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Simulator training
#1
I took my work safety team down to the local gun range that has a simulator in it. I was the only one that had shot simulators before.

It was interesting to listen to them over the hour long training and going through drills.

Couple of take away items from the training:
  • One of the guys realized that his LC9 was not going to be effective gun for him to use over any distance greater than 7 yards based on his skill set; he has since switched to a different gun that he shots better
  • Another gentleman realized that the bellyband holster was very comfortable, but he would not be able to access his firearm quickly; he has switched to a strong side holster IWB
  • All of them was surprised by how fast everything occurred; one common theme was you didn't have time to think, you just reacted
It was WELL worth the money we spent for the training and actually plan on doing it on quarterly bases. We have had the guys to the range and they all shot well on a static range, but had never experienced anything like that. 

I shot one scenario and killed the bad guy, then another team member came up and they were playing the same scenario, but this time when the alleged bad guy turned around, he had a cell phone in his hand. The cell phone guy got gunned down by my team member. It was a great learning opportunity and they all walked away with a whole new appreciation for law enforcement and how quickly things unfold and the difficulty of making split second decisions.

I think if these activist had to go through an hour long training on the simulators and could only protest if they made the right decision every time, we would see a lot less activist. In the heat of the moment, fearing that person is going to kill you or someone else, it is very difficult to make out the little details. Sitting on your sofa and replaying the video 30 times, it is easy to pick apart the decision made.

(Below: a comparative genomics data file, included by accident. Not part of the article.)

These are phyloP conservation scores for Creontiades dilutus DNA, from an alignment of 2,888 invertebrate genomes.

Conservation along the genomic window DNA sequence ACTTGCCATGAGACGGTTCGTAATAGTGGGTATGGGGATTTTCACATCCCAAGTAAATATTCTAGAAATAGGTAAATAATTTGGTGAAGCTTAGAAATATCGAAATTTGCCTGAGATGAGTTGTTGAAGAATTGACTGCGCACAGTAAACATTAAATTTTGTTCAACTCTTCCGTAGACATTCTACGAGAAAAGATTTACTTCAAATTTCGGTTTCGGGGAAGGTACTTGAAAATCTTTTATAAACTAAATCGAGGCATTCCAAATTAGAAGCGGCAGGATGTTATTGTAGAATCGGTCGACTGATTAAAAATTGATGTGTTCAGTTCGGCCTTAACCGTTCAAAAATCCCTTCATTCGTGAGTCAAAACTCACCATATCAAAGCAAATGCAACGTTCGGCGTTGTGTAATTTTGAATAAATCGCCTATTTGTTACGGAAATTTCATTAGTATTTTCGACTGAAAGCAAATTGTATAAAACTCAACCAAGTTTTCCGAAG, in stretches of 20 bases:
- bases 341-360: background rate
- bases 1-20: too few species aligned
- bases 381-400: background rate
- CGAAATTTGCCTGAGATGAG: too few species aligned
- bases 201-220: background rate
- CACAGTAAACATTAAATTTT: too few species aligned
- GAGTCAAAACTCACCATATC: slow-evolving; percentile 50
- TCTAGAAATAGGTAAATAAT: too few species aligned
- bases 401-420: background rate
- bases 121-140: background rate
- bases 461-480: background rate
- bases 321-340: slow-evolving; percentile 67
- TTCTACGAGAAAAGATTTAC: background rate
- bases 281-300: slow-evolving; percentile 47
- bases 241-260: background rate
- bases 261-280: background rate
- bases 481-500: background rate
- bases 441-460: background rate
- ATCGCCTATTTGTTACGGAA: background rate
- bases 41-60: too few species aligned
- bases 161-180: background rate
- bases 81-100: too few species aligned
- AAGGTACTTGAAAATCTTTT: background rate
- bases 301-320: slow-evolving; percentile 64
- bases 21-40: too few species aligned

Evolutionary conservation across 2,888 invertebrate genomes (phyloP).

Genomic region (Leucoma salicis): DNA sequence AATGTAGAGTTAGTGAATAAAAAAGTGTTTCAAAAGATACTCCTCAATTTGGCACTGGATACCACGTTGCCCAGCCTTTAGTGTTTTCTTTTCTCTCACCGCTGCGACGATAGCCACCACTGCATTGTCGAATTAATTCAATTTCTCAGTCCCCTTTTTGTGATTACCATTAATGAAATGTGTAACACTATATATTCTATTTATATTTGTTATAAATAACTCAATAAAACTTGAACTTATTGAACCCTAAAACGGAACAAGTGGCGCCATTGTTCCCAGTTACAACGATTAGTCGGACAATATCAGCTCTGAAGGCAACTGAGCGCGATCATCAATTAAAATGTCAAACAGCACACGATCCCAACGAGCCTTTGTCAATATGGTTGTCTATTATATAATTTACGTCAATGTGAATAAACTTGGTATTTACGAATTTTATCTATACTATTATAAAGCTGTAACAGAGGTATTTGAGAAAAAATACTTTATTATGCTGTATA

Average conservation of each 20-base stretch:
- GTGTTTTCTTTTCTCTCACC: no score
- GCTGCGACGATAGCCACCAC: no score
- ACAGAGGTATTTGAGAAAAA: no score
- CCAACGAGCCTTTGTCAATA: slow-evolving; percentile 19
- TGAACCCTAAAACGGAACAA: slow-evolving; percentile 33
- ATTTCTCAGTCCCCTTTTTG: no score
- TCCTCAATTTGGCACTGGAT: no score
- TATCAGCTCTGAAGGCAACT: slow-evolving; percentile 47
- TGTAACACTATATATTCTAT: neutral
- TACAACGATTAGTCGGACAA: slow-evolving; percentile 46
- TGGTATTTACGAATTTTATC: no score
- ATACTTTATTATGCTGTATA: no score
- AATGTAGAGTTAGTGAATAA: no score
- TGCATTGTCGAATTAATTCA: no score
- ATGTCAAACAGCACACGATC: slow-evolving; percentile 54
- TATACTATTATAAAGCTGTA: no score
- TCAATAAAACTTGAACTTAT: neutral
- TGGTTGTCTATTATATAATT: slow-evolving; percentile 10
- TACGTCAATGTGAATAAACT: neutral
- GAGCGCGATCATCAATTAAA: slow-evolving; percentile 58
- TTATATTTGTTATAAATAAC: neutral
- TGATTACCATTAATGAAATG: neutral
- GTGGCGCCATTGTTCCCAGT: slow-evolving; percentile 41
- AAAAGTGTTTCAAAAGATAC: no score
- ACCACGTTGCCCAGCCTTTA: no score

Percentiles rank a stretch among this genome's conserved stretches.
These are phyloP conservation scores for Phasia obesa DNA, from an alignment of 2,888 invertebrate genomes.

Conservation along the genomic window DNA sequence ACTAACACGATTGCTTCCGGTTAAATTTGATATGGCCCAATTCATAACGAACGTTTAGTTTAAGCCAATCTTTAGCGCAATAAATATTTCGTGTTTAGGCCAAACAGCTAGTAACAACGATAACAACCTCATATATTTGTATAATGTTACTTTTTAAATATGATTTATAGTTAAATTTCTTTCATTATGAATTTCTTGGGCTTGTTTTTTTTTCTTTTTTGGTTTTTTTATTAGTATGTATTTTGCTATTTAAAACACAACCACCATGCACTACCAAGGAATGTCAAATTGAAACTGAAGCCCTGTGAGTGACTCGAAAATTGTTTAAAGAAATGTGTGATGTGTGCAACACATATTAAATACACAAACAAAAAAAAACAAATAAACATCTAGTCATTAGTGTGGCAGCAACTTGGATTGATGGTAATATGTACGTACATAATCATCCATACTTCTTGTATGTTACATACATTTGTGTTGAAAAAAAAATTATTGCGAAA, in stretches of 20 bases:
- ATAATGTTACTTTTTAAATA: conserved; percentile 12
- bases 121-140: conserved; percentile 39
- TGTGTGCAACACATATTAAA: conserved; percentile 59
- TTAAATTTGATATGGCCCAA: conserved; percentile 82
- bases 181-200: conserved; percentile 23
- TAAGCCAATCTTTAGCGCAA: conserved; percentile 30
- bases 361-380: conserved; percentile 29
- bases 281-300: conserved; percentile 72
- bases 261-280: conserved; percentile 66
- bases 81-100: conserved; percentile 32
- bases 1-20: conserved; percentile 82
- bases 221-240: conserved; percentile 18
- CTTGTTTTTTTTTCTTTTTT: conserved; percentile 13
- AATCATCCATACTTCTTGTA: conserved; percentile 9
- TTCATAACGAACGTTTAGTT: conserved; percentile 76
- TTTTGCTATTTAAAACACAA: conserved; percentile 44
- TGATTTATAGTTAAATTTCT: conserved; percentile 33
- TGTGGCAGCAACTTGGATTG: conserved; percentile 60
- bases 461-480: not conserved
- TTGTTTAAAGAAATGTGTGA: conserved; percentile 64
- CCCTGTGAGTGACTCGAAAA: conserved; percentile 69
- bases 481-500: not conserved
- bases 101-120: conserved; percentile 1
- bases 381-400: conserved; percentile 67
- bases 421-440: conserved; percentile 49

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#2
We use the F.A.T.S. system (FireArms Training System).

Uses live ammunition and has tens of thousands of shoot/don't shoot scenarios that are branch-chained to a computer.  If the shot isn't in a vital area the bad guy continues to fight/shoot/attack or gets back up if he's fallen down.  Multiple attacker scenarios emphases the need for a spare magazine (or two).  It stresses a ton of important training information:

  • How different a live-action scenario under duress is from static range training.
  • The difficulty in making a split second life and death decision.
  • Seeking cover/concealment if available.
  • Difficulty of getting good hits when you and/or the target are moving.
  • Difficulty of getting good hits under duress while being shot at/attacked.
  • The need to be aware of the area beyond the target as well as in the immediate area for bystanders and/or additional threats.
  • The need for ammunition if the threat is under the influence of something or multiple attackers.
  • Also demonstrates what can happen physiologically under duress like tunnel vision, loss of manual dexterity in the extremities, hearing etc.
Glad you got a chance to experience it and that it was useful.  It's a plus for anyone serious about SD.
Governmental dependance makes for poor self reliance.

"What could possibly go wrong with a duct tape boat?"  Cody Lundin

The best defense against evil men are good men with violent skill sets.
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